mahesh karthick
In 🇮🇳 (india) people still talking about agriculture. China 🇨🇳 is the next *SUPERPOWER*
jst a
it shows a sad future for the world
Can Dra
welcome to the dot com bubble china version .... human never learn
Oh my god this is the societal equivalent of being drunk, depressed and on eBay at 3am
Rainbow Le
Just look at their Shanghai stock Exchange now, Millions from those young peoples might be vanished already since the Trade war happened between USA & CHINA!
Desmond Low
This is great. At least they aren't channeling money to those religious sectors. It's about time to revolutionize the world with technology, and the outdated ideas have to go.
the last troll
Wow... Great documentary
Roger AB
So people decide wether a buissness is worth investing in on a matter of minutes? Not enough time for a person to do the apropiate research on their investment, this online investment banks better do their jobs right and not issue loans to every buissness in need they find, because they can clearly collect the money independently of the underlying asset's risk.
Bernard Evan Natividad
Growth industries my ass, this is just unrestricted gambling.
Green Hornet
These young people are discussing millions, where US is still hugging farming, aluminium and steel.
Unregulated financial sector.. OMG it’s the wild east. You can’t regulate a wild fire. Asians are big time gamblers.
Adrian H. Dragan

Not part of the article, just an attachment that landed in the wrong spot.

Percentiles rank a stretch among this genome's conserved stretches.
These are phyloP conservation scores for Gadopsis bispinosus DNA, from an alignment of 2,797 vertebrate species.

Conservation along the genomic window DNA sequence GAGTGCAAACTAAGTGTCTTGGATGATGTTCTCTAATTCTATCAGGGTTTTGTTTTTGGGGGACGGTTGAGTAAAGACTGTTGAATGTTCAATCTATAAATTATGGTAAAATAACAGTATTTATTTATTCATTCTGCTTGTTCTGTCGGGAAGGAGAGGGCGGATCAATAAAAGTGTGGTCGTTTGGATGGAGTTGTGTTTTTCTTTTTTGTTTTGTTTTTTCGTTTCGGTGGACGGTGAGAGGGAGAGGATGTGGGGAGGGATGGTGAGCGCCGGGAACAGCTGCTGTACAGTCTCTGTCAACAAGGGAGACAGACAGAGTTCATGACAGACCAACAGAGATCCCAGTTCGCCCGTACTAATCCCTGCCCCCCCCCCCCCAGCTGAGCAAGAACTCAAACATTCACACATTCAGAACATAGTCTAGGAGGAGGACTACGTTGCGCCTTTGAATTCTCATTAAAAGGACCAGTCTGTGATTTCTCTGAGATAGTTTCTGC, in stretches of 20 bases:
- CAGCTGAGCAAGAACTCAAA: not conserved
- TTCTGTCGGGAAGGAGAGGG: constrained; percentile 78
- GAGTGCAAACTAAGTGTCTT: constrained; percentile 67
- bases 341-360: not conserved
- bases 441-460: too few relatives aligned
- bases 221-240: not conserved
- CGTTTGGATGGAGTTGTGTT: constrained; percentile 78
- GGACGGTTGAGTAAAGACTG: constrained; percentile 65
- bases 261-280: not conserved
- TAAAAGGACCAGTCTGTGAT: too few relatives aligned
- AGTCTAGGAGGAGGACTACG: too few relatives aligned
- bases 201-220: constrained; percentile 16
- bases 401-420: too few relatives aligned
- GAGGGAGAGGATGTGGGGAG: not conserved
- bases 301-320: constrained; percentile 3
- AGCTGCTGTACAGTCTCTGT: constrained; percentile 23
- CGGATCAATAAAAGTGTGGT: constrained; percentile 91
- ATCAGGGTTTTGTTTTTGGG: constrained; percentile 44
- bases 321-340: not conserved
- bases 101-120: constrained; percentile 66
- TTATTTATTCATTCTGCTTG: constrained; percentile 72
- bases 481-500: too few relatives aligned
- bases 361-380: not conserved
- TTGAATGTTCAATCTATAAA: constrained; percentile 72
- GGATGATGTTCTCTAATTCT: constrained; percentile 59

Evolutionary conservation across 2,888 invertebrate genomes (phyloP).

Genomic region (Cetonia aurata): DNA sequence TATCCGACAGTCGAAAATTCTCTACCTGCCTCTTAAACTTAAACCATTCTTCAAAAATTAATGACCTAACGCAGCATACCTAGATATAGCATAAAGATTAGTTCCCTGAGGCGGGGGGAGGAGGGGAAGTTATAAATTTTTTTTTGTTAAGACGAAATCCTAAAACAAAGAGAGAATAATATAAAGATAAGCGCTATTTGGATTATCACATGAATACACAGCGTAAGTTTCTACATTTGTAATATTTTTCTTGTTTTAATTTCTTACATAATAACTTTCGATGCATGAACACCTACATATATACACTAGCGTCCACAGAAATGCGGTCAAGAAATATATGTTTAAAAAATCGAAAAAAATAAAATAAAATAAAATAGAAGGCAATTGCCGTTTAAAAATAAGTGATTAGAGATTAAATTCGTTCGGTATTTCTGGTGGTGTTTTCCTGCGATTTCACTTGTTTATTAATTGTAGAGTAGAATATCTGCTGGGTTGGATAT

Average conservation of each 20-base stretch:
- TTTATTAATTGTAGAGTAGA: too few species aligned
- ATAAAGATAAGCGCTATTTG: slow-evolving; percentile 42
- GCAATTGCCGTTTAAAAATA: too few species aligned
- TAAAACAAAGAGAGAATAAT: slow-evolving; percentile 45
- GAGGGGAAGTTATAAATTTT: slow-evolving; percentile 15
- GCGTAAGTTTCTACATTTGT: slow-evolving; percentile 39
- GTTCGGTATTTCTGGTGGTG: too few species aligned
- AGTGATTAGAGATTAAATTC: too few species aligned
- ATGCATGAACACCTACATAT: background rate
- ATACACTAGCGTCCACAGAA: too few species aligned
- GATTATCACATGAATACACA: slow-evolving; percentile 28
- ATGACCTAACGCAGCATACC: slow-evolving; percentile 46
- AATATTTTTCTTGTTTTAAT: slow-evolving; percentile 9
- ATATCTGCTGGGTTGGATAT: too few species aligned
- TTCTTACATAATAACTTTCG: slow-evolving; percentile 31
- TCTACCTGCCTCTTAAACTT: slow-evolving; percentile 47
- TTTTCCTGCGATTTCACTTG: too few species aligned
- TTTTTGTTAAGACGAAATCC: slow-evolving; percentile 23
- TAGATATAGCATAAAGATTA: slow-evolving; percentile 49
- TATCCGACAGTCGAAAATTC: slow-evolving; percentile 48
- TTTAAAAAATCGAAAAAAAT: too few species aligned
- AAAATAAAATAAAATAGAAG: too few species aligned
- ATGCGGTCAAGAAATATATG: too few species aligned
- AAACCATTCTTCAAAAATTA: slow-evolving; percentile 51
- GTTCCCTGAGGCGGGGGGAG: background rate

We're skrewd.....
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Inequality - how wealth becomes power Too Big For China | Startups - Full Documentary 6 months ago   41:51

Germany is one of the world’s richest countries, but inequality is on the rise. The wealthy are pulling ahead, while the poor are falling behind.

For the middle classes, work is no longer a means of advancement. Instead, they are struggling to maintain their position and status. Young people today have less disposable income than previous generations. This documentary explores the question of inequality in Germany, providing both background analysis and statistics. The filmmakers interview leading researchers and experts on the topic. And they accompany Christoph Gröner, one of Germany’s biggest real estate developers, as he goes about his work. "If you have great wealth, you can’t fritter it away through consumption. If you throw money out the window, it comes back in through the front door,” Gröner says. The real estate developer builds multi-family residential units in cities across Germany, sells condominium apartments, and is involved in planning projects that span entire districts. "Entrepreneurs are more powerful than politicians, because we’re more independent,” Gröner concludes. Leading researchers and experts on the topic of inequality also weigh in, including Nobel-prize winning economist Joseph Stiglitz, economist Thomas Piketty, and Brooke Harrington, who carried out extensive field research among investors from the ranks of the international financial elite. Branko Milanović, a former lead economist at the World Bank, says that globalization is playing a role in rising inequality. The losers of globalization are the lower-middle class of affluent countries like Germany. "These people are earning the same today as 20 years ago," Milanović notes. "Just like a century ago, humankind is standing at a crossroads. Will affluent countries allow rising equality to tear apart the fabric of society? Or will they resist this trend?”